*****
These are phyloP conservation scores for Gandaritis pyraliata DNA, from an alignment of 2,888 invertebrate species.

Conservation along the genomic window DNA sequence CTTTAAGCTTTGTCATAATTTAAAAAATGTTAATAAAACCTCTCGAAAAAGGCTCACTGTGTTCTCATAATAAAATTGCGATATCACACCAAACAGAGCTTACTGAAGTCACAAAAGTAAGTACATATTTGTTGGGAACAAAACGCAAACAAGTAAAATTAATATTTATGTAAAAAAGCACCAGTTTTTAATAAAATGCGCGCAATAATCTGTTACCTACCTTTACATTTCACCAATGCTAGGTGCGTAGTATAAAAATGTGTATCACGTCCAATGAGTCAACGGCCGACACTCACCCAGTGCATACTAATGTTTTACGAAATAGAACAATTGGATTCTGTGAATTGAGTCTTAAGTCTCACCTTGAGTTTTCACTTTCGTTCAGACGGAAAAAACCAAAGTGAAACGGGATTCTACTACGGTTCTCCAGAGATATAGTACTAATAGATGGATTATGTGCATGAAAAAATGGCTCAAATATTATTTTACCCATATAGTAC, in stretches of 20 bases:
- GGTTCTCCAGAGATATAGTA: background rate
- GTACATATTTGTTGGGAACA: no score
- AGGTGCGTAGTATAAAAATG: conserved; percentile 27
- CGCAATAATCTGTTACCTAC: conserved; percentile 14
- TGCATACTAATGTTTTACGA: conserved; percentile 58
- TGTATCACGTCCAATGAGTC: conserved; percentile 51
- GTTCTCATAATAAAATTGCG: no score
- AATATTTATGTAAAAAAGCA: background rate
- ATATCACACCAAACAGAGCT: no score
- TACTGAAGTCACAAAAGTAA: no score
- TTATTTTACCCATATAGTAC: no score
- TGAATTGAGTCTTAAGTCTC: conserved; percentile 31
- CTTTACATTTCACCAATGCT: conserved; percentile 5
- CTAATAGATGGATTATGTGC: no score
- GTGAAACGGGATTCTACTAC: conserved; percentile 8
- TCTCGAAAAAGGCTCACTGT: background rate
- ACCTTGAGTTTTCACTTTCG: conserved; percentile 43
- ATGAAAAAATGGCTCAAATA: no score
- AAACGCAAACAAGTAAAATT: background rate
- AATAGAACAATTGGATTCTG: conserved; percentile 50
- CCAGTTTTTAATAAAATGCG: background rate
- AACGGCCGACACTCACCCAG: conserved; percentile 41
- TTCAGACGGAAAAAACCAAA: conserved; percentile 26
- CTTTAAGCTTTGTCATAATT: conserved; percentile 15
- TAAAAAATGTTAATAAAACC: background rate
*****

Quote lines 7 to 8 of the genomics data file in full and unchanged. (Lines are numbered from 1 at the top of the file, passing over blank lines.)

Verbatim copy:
- TGCATACTAATGTTTTACGA: conserved; percentile 58
- TGTATCACGTCCAATGAGTC: conserved; percentile 51